Posted on: February 8, 2011 9:11 am
The Rangers and Josh Hamilton may dodge an arbitration hearing yet.
"We'll get something figured out, hopefully," the American League MVP told Jeff Wilson of the Fort Worth Star-Telegram . "The talks have gotten better. I feel like we're moving in the right direction toward each other."
Hamilton has two more years of arbitration remaining and the team has talked about buying out his arbitration years -- as the Reds did with NL MVP Joey Votto and his three years of arbitration. The arbitration hearing is scheduled for next Monday, and even if a deal isn't worked out before then, the team would still be open to discussing a long-term deal during spring training.
"We've had productive, positive conversations with Mike Moye, Josh's agent," Daniels said. "It's a little premature to tell you that we'll definitely get a deal done, but I feel like we're moving in that direction."
Texas hasn't gone to arbitration with a player since 2000. Hamilton asked for $12 million, while the team has offered $8.7 million. It would certainly behoove the Rangers to get something done before going to arbitration.
-- C. Trent Rosecrans
For more baseball news, rumors and analysis, follow @cbssportsmlb on Twitter or subscribe to the RSS feed .
Posted on: January 23, 2011 12:48 pm
Edited on: January 23, 2011 1:16 pm
Keeping with the weekend's apparent Texas Rangers theme -- the team has agreed with reliever Darren O'Day on a contract for $1.251 million, Evan Grant of the Dallas Morning News tweets (and corrects the ammount with another tweet ).
O'Day filed for arbitration, asking for $1.4 million, while the club offered $1.05 million. O'Day was 6-2 with a 2.03 ERA in 72 appearances last season, but he struggled in the World Series and ALCS, giving up four runs in 2 2/3 innings in those two rounds of the playoffs.
Frank Francisco and Josh Hamilton are the team's remaining arbitration cases. Hamilton said earlier this week that his case is scheduled for Feb. 14.
-- C. Trent Rosecrans
Posted on: January 21, 2011 5:16 pm
Edited on: January 21, 2011 5:31 pm
Appearing at the Rangers' Fan Fest, American League MVP Josh Hamilton said he's about 90 percent after his recent case of pneumonia and he lost 10 pounds in his five days in the hospital, Anthony Andro of Fort Worth Star-Telegram writes .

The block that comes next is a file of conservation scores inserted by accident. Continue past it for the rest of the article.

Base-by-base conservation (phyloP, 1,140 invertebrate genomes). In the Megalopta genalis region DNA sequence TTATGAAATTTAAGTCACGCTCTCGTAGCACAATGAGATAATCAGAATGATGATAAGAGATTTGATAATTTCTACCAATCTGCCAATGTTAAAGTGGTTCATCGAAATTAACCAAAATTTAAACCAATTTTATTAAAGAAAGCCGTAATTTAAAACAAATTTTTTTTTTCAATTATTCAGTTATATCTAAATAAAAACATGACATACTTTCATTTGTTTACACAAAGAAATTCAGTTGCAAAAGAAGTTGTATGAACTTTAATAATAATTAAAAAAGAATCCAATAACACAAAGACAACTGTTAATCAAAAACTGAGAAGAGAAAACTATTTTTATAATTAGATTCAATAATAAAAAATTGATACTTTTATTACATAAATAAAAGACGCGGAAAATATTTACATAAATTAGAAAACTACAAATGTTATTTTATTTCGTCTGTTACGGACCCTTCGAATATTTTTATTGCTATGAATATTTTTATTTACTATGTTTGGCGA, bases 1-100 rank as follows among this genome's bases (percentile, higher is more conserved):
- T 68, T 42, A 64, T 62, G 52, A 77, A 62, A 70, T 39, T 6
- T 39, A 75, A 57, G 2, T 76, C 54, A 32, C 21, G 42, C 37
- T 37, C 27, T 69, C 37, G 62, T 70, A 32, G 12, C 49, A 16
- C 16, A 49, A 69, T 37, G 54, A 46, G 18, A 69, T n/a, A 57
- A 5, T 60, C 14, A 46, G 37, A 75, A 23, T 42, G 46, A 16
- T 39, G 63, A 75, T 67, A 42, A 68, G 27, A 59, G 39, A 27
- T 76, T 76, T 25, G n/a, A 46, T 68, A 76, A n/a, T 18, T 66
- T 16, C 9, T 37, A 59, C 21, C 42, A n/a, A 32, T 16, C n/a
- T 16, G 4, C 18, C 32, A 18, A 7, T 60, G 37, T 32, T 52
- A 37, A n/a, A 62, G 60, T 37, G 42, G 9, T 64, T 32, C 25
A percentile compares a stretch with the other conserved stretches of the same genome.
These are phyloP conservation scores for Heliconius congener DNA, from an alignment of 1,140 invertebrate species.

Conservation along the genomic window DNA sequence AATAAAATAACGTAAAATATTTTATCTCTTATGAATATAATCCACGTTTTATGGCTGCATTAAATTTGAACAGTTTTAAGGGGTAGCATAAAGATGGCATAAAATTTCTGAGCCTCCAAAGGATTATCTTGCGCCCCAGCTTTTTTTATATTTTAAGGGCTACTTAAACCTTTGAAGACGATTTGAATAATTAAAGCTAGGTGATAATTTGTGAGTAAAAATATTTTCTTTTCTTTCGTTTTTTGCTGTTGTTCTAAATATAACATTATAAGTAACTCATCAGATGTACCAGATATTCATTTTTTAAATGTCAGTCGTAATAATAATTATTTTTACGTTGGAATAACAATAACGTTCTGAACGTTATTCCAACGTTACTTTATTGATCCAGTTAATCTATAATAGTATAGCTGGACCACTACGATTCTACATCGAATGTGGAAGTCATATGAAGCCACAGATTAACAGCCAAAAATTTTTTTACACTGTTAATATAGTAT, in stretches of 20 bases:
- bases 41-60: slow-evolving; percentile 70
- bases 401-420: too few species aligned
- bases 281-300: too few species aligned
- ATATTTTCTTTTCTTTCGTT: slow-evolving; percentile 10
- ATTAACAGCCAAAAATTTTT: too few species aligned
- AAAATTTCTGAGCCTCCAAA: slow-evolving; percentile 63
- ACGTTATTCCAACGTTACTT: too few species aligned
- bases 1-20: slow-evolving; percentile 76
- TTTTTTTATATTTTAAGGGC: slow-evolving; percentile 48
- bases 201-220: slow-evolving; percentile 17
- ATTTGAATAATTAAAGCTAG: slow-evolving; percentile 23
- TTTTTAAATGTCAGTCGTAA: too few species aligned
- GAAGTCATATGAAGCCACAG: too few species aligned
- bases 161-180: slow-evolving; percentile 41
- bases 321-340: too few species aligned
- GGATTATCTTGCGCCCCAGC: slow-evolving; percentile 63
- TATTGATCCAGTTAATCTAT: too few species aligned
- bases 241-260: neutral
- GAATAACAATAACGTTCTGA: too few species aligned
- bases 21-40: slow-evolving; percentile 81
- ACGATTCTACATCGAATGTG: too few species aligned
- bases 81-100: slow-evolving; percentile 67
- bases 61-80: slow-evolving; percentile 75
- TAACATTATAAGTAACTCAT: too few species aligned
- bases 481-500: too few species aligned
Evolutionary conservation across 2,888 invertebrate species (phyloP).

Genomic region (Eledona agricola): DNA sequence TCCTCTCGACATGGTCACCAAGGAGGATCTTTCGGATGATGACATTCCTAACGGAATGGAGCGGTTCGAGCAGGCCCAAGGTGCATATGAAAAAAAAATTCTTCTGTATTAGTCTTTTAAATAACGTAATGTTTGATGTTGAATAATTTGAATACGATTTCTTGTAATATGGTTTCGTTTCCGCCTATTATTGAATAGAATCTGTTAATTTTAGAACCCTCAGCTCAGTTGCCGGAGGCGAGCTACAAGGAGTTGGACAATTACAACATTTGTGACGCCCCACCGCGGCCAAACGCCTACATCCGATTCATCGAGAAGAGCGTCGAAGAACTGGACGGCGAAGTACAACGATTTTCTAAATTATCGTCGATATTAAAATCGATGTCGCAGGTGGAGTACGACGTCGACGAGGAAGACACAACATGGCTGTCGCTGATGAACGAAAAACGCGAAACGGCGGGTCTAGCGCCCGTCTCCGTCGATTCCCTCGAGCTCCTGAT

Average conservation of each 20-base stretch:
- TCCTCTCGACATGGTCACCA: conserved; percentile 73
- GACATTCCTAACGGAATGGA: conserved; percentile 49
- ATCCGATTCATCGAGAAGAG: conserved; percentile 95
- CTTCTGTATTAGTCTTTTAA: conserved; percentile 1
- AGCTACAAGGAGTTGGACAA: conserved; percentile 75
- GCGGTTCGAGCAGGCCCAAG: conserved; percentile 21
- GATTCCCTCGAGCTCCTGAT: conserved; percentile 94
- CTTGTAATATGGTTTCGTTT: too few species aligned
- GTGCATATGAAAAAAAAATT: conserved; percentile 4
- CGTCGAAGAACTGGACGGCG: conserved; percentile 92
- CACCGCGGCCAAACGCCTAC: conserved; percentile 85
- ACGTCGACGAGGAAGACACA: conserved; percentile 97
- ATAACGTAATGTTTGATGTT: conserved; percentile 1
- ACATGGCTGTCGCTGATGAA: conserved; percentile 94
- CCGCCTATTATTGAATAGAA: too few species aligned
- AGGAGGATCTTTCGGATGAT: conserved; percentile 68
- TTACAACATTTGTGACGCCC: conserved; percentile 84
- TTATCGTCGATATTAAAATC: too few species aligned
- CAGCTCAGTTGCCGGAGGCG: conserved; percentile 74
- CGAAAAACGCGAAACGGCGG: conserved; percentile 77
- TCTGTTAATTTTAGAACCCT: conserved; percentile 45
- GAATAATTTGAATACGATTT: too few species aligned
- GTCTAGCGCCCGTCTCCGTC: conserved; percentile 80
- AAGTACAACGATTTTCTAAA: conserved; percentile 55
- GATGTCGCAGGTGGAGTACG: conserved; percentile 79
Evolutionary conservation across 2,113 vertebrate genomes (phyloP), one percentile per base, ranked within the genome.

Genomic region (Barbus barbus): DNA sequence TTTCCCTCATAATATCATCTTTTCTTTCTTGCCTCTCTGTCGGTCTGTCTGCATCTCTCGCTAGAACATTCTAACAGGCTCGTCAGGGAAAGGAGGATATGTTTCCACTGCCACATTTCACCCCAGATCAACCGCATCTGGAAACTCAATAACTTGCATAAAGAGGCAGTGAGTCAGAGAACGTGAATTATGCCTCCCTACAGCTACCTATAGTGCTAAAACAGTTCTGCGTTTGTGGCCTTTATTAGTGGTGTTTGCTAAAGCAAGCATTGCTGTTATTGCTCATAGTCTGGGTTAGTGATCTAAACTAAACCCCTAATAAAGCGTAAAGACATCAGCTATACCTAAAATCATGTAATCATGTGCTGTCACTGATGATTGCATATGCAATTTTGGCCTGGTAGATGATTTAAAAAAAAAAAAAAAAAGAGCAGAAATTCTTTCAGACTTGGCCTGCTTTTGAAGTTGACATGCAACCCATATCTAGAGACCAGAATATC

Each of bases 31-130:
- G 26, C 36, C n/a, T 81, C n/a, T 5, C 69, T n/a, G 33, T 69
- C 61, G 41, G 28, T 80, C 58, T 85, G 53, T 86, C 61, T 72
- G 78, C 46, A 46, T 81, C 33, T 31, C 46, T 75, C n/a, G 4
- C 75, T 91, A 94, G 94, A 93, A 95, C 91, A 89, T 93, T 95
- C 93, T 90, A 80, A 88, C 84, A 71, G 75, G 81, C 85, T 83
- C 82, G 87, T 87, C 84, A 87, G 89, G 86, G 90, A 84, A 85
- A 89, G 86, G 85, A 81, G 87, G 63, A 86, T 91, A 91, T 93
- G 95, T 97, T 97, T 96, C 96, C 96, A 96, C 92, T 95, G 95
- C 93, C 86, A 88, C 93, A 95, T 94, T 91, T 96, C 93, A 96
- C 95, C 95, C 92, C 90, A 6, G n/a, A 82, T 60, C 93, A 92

Hamilton told Andro he'd had a fever for about four days and spiked at 105, while he was so sick he was hallucinating.
"It was bad, man," Hamilton told MLB.com's T.R. Sullivan . "I went to the hospital at 2-3-4 o'clock in the morning and didn't remember coming out of it until Thursday afternoon. I was just miserable. I was acting crazy ... just in and out of it. My little girls were also sick so they kept me in an extra day or two. They wanted to make sure.
"My wife, Katie, was driving me to the hospital and I kept asking her, 'Where are we going? Are we going to the stadium?'"
However, Hamilton said he's back to eating normally and has already resumed baseball activities.Hamilton also said he expects to go to arbitration with the Rangers. He's asked for $12 million and the team has offered $8.7 million. The hearing is set for Feb. 14 and he said he's OK with whatever happens, although he's hopeful he'll get a long-term deal.
"If we can find common ground beyond a one-year deal, we'll look at it," general manager Jon Daniels told MLB.com. "If not, we have time."
-- C. Trent Rosecrans
Posted on: January 21, 2011 4:10 pm
Edited on: January 21, 2011 4:23 pm
So far this offseason, the Reds have done little to change their team -- for 2011 or beyond.
The biggest moves made by the NL Central champs have been extensions for Joey Votto, Jay Bruce, Bronson Arroyo and Johnny Cueto. They've avoided arbitration for the next three with Votto, Bruce and Cueto. Another first-time arbitration eligible player is right-hander Edinson Volquez, and the Reds are looking to buy out his arbitration-eligible years, as well.
"We're looking at both -- one-year and multi-year," general manager Walt Jocketty told John Fay of the Cincinnati Enquirer . "We're hopeful that we'll get something done."
Volquez is the team's last arbitration-eligible player. He submitted a request of $2 million, while the Reds countered at $1.3 million.
Volquez, an All-Star in 2008, was acquired in a trade for Josh Hamilton in Dec., 2007. He was suspended for 50 games last season after testing positive for a substance on the banned list, though he has claimed it was a fertility drug he used by prescription from a doctor in the Dominican Republic in order to start a family with his wife.
Volquez was coming off Tommy John surgery. Volquez was 4-3 with a 4.31 ERA last season, a year after going 4-2 with a 4.35 ERA. He was 17-6 with a 3.21 ERA in 2007.
The Reds have made avoiding arbitration a priority this offseason -- while Votto's deal was only for his three arbitration years, they got three arbitration years and one free-agent year from Cueto and the arbitration years and three free agent years for the "Super Two." The team also avoided arbitration with left-handed reliever Bill Bray. Cincinnati hasn't gone to arbitration with a player since 2004.
-- C. Trent Rosecrans
Posted on: January 19, 2011 1:23 pm
Edited on: February 2, 2011 12:19 pm
While 119 players filed for salary arbitration, by the time it came down to exchange salary numbers on Tuesday, only 37 players submitted numbers -- and three of those already have agreements.
Of the 34 remaining cases, only a handful will make it to the arbitration hearings, scheduled to begin Feb. 1. Last year, only eight hearings took place. The reason is that neither side wants to go in front of the three-person panels, not as much for the fear of losing, but more because of the process.
Deals can be made up until the point the parties enter the room, but once there, it's one number or the other, there's no more compromise or negotiation.
Once that door closes, a front-office member who has told me, it can get pretty nasty and hurt the relationship between a team and a player for years to come. Here's the three pending cases that could get the most contentious in this process: